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DNA sensor can detect when COVID is contagious


By Steven Reinberg

HealthDay Reporter

FRIDAY, 24 September 2021 (HealthDay News) – a new DNA a new study finds that the sensor can detect viruses and see if they are contagious within minutes or not.

The sensor was developed using DNA technology and does not need to be pre-sampled samples. Researchers have shown this technique with the human adenovirus (which causes colds flu) and the virus that causes COVID-19.

“Infection status is very important information that can tell us whether patients are contagious or working as a disinfectant method for the environment,” said researcher Ana Peinetti, a postdoctoral researcher at the University of Illinois at Urbana-Champaign (UIUC). has.

“We have developed these highly specific DNA molecules, called aptamers, that not only recognize viruses but can also distinguish the infection status of the virus,” Peinetti said in a news release to the university. She now leads a research group at the University of Buenos Aires in Argentina.

Researcher Yi Lu, Emeritus Professor of Chemistry at the UIUC, explained how current measurements of viral RNA may not be an accurate indication of contagion.

“With the virus that causes COVID-19, it has been shown that the level of viral RNA has minimal correlation with the infection of the virus. In the early stages when a person is infected, the viral RNA is low and difficult to detect , but the person is very contagious, ”he said in the statement.

“If a person recovers and is not contagious, the viral RNA level can be very high. Antigen tests [commonly used for COVID] follows a similar pattern, albeit even later than viral RNA. Viral RNA and antigen tests are therefore poor at informing whether a virus is contagious or not. This may lead to delayed treatment or quarantine, or premature release of those who may still be contagious, ”Lu said.

The new sensor method can deliver results within 30 minutes to two hours. Because the sample is not treated, it can be used on viruses that will not grow in the laboratory.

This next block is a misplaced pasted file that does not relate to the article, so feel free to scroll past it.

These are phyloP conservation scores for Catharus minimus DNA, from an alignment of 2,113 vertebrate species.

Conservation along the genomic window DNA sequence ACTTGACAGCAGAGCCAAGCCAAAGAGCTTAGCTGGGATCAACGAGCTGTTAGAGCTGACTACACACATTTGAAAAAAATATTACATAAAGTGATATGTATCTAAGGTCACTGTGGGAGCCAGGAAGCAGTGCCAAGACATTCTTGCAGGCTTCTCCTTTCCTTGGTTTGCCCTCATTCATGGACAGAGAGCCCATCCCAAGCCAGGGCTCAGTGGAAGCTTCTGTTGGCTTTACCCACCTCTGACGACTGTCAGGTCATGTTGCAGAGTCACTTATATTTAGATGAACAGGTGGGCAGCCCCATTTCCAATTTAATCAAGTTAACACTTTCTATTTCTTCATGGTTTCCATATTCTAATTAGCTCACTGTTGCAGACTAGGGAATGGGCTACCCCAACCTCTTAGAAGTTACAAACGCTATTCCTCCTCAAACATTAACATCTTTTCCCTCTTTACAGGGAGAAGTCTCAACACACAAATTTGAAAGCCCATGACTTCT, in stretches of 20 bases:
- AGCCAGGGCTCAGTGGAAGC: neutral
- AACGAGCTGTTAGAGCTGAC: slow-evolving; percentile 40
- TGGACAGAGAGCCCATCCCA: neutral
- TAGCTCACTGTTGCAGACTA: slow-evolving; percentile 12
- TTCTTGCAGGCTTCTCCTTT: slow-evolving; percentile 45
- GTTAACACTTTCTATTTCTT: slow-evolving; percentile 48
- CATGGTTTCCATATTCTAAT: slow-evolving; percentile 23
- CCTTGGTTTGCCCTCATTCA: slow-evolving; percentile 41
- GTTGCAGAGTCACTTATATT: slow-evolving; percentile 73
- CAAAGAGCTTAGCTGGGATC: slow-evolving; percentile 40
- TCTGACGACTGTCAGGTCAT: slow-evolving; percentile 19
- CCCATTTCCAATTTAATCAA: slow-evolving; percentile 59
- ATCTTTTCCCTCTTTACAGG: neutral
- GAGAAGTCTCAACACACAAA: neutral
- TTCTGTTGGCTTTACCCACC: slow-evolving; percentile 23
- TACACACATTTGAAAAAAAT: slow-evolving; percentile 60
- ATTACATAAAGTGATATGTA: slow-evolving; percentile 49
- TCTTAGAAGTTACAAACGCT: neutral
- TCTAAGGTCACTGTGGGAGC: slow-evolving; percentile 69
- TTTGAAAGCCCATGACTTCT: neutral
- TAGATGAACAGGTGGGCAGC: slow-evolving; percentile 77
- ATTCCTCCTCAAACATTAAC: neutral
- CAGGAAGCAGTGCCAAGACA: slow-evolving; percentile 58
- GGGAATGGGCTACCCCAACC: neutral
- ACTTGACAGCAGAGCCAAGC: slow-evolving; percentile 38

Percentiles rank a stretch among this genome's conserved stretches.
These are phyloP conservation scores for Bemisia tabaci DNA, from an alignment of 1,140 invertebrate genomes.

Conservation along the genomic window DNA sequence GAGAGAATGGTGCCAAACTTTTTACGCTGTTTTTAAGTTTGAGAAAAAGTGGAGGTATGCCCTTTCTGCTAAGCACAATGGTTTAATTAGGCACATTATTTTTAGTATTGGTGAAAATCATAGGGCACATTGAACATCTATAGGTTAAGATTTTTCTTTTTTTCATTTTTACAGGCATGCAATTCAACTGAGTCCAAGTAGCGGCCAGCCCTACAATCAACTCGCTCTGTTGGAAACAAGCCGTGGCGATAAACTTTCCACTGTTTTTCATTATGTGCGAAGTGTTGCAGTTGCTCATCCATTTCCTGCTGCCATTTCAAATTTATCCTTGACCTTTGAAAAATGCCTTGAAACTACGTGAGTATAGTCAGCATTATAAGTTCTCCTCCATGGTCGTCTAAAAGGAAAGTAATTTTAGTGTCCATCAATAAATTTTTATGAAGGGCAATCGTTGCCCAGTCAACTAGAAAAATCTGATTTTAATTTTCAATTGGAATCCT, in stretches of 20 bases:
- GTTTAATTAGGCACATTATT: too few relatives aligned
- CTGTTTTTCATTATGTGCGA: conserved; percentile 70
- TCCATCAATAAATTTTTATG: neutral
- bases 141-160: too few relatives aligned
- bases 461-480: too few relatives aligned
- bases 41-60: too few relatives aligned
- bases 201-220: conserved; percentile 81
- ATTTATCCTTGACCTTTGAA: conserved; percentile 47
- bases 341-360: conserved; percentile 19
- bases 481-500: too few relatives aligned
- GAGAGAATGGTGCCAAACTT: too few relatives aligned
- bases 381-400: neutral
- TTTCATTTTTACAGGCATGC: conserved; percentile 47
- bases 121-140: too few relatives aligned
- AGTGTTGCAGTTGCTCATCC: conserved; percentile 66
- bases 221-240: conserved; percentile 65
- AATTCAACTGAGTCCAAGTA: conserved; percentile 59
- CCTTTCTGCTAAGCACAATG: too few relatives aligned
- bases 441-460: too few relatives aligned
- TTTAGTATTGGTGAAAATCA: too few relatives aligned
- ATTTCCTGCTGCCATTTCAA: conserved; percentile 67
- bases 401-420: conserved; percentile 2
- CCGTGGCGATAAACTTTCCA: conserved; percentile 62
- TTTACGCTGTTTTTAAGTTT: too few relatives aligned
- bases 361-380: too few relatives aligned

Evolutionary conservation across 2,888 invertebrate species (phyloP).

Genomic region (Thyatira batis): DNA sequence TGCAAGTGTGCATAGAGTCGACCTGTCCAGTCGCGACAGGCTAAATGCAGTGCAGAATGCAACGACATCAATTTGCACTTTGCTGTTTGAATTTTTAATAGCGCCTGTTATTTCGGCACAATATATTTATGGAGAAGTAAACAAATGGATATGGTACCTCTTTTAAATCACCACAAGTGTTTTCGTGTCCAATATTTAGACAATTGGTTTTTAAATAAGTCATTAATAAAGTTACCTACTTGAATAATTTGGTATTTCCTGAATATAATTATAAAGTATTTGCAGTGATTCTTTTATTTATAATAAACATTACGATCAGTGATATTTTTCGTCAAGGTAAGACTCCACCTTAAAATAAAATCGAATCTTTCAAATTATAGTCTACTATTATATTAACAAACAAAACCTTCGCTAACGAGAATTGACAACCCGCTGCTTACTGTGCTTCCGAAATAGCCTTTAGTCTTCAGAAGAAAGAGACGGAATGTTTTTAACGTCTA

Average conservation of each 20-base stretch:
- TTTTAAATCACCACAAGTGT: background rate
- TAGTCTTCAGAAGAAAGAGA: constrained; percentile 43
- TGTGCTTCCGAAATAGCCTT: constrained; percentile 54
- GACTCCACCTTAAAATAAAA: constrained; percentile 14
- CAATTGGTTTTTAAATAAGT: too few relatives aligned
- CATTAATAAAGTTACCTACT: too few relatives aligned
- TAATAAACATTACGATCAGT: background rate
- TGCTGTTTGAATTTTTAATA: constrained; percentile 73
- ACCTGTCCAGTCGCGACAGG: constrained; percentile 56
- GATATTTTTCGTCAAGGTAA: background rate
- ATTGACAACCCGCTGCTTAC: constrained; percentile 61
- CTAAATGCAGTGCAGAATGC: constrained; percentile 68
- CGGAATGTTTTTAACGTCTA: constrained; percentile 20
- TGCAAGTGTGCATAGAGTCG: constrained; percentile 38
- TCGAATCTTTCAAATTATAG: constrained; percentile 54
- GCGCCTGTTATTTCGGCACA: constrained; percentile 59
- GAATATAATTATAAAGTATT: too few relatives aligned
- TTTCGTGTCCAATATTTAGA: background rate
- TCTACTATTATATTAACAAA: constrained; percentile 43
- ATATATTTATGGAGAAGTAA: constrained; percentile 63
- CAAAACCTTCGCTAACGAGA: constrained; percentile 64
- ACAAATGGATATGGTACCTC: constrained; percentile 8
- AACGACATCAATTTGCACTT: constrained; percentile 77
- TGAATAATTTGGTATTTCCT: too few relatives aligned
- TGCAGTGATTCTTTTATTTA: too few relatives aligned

“We chose human adenovirus to demonstrate our sensor because it is an emerging viral pathogen that is of concern in the United States and around the world,” said researcher Benito Marinas, professor of civil and environmental engineering at the UIUC.

Prosecute

“The ability to detect infectious adenovirus in the presence of viruses that are non-contagious by water disinfectants, and other background substances that may interfere with wastewater and contaminated natural waters, offers an unprecedented new approach. We see potential for such technology to provides more robust protection of the environment and public health, ”said Marinas.

The detection technique can be applied to other viruses, the researchers said, by modifying the DNA to target different pathogens.

With the ability to distinguish non-infections from infectious viruses, the researchers hope the sensor can help them understand the mechanisms of infection.

The report was published in the magazine on September 22 Scientific progress.

More information

The American National Human Genome Research Institute has more about viruses.

SOURCE: University of Illinois Urbana-Champaign, News Release, September 22, 2021

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